• Can I consume marijuana and drive?
    • No.  Article XIV does not permit driving or operating any motor vehicle while under the influence of marijuana. 
  • Can patients or consumers consume marijuana within or outside my business?
    • No.  Per Article XIV sections 1 and 2, no qualifying patient or consumer shall consume marijuana in a public place, unless otherwise provided by law. Local governments may designate areas for public consumption.  Please check with your local government if this is applicable.
  • Can patients create their own extractions at home?
    • Patients are allowed to create their own extractions at home as long as no combustible gases or other dangerous materials are being used to create the extract.

Appeals

  • How do I file a petition with the Missouri Administrative Hearing Commission?
    • Any person or entity entitled to appeal to the administrative hearing commission (AHC) under 19 CSR 100-1.020 must file a petition with the AHC within thirty (30) days after the date the Department decision is sent to the person or entity. Information on filing a petition before the AHC may be found here: https://ahc.mo.gov.

CBD, Delta 8 and 10

  • Does the Department regulate CBD?
    • The Department is responsible for regulating licensed cannabis facilities and their products pursuant to Article XIV of the Missouri Constitution. Some of these products contain CBD. The Department does not regulate CBD products produced from other sources, such as industrial hemp.
  • What is THC?
    • Tetrahydrocannabinol (“THC”) is the main psychoactive compound found in cannabis. Delta-9 THC is what most people are referring to when talking about the THC in marijuana. Delta-8 and Delta-10 THC can also come from the cannabis plant and can be found in regulated marijuana.
  • I’ve seen “Delta-8 THC” and “Delta-10 THC” products advertised in Missouri hemp shops that look like marijuana. Is this something under the authority of the Division of Cannabis Regulation?
    • No. Under Article XIV, DHSS regulates marijuana and marijuana products sold at licensed dispensaries, and the law excludes hemp or hemp-derived products from this regulation. THC products sold outside of licensed dispensaries have not been produced in a licensed marijuana facility and have not been tested for content or contaminants by a licensed marijuana testing facility.

Additional Patient and Consumer Protections

  • Can I be a patient or consumer if I am on Probation/Parole?
    • Because cannabis use is still illegal under federal law, please consult with your attorney or your probation/parole officer on this issue.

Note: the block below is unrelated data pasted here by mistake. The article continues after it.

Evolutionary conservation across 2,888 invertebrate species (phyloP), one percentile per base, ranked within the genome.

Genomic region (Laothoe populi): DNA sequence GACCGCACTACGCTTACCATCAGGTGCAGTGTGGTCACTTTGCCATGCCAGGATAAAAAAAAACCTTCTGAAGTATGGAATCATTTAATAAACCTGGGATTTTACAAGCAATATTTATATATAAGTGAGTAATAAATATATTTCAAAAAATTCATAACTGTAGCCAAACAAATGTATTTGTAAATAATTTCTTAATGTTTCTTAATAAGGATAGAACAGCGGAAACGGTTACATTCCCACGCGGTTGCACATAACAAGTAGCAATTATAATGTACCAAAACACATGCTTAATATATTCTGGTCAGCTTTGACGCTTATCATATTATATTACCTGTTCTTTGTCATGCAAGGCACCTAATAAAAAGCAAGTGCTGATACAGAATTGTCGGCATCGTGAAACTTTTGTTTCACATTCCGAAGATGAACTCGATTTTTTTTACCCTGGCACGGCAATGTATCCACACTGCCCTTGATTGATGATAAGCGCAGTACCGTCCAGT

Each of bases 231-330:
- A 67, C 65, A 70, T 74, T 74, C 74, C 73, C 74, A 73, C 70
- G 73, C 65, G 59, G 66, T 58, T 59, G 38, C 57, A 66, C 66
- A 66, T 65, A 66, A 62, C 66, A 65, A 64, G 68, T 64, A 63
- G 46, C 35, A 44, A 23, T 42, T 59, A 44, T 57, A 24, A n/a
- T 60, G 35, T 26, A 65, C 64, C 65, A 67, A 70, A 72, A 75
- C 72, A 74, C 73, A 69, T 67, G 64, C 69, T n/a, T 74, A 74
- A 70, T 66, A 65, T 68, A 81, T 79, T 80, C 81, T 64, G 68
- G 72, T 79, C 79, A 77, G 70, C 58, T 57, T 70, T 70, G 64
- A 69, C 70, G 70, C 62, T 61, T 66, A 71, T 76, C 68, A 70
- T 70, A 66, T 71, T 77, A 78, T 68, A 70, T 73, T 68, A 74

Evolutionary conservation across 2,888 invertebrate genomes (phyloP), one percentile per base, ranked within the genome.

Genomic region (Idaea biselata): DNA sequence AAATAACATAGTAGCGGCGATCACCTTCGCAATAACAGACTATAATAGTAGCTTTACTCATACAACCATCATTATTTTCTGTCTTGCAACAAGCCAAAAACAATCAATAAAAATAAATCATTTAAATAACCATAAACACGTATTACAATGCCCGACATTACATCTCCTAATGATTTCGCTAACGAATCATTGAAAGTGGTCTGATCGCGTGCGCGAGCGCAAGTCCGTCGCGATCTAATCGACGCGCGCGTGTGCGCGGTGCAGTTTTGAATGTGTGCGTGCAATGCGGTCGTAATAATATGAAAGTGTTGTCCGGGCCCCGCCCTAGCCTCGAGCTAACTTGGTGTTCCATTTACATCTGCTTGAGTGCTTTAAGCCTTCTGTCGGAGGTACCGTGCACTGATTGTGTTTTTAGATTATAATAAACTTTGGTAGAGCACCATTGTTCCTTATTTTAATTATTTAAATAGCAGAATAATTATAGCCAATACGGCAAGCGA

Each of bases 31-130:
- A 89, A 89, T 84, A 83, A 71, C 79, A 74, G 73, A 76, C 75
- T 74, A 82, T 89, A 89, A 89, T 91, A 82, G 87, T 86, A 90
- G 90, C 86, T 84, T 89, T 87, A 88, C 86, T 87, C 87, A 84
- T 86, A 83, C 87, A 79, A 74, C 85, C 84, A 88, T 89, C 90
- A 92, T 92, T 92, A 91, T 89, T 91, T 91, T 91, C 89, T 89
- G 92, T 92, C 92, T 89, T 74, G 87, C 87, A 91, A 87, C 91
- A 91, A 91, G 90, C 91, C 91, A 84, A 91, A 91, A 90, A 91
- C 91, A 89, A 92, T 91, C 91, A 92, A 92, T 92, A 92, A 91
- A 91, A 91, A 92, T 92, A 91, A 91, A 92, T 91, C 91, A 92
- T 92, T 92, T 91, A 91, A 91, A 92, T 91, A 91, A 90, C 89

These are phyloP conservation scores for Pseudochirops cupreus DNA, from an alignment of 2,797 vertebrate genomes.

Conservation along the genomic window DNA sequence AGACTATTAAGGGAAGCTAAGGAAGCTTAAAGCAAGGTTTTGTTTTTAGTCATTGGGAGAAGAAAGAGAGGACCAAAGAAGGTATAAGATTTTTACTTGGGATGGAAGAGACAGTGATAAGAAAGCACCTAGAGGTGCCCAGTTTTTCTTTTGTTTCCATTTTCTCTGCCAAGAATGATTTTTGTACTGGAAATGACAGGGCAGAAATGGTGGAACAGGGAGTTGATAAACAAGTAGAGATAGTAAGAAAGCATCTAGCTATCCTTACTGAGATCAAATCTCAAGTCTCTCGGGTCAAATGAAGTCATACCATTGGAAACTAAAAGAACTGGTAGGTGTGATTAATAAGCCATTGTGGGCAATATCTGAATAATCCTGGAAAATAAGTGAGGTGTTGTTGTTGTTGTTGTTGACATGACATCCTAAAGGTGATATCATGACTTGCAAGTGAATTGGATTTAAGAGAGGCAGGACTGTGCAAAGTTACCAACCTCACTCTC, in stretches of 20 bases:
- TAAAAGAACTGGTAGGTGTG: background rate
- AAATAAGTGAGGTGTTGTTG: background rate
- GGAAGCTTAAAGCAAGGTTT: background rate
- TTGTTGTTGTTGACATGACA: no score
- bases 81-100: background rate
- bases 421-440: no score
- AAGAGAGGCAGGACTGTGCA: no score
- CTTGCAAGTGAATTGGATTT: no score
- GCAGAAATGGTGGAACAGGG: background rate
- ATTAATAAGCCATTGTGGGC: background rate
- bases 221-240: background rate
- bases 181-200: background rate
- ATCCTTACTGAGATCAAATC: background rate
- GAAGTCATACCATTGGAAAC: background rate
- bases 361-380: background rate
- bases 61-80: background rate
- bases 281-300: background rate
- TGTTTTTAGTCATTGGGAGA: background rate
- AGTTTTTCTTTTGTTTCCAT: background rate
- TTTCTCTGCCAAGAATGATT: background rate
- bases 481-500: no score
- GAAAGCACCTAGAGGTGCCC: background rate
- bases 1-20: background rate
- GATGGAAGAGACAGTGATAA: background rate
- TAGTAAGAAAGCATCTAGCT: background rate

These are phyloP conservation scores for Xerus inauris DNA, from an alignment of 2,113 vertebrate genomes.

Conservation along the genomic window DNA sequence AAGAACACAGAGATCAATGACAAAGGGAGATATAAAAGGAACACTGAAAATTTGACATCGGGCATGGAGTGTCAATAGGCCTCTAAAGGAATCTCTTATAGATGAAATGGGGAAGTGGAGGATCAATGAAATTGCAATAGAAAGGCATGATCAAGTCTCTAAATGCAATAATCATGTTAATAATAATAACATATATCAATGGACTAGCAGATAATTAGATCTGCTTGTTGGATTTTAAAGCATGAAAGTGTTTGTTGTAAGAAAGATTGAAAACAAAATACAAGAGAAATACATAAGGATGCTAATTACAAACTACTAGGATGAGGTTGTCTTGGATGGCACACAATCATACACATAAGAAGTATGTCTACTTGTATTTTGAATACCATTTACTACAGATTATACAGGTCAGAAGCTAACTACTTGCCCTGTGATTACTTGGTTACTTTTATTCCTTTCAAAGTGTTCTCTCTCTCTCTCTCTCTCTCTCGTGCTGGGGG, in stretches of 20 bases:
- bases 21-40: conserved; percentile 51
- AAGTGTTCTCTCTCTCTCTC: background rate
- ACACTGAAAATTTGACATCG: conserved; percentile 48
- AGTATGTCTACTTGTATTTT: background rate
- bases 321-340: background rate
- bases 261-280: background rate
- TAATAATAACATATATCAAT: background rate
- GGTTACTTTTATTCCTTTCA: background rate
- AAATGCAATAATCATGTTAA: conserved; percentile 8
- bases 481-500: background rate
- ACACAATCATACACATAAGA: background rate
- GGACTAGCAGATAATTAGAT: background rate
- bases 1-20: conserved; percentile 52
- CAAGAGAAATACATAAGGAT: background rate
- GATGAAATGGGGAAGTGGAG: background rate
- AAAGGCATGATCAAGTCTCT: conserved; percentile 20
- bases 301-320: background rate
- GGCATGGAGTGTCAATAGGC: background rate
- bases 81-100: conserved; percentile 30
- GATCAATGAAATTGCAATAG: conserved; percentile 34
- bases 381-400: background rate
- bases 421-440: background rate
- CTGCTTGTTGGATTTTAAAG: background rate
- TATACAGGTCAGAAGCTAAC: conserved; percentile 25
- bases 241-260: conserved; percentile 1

• Can employers have policies related to employing patients and consumers who use marijuana?
    • Sections 1 and 2 of Article XIV provide certain protections for patients and consumers for employment-related issues that are outside of the department’s authority and subject to agencies with jurisdiction over employment-related issues.  Please consult with an attorney on your specific circumstances.
  • Does the new law include any provisions for de-criminalization of certain marijuana related offenses?
    • Yes. It includes a provision to allow persons with certain marijuana-related, non-violent offenses to petition for release from incarceration or parole and probation and have records expunged. Please consult with an attorney on whether this may apply to your situation.
  • If I have a past conviction for possession, can I still receive a patient license for purchase and/or home grow?
    • Yes. Previous convictions do not disqualify an individual from obtaining an identification card. However, a qualifying patient’s identification may be revoked for certain criminal conduct that occurs after the card is issued. See 19 CSR 100-1.040(6)(C) for more information.

Gun Ownership/Purchase for Cardholders

  • Does being a qualifying patient or consumer affect my ability to own or purchase a firearm?
    • Article XIV of the Missouri Constitution does not reference or prohibit the possession or purchase of firearms. However, federal law still may prohibit the possession or purchase of a firearm by individuals who use marijuana, regardless of whether a state has legalized marijuana for medical use or adult-use. The Department does not regulate the possession or purchase of firearms and therefore cannot say how the federal prohibition will be enforced within Missouri. Specific questions about these federal firearm restrictions should be directed to your attorney or the appropriate law enforcement agency.

Disqualifying Felony Offense

  • What is a disqualifying felony offense?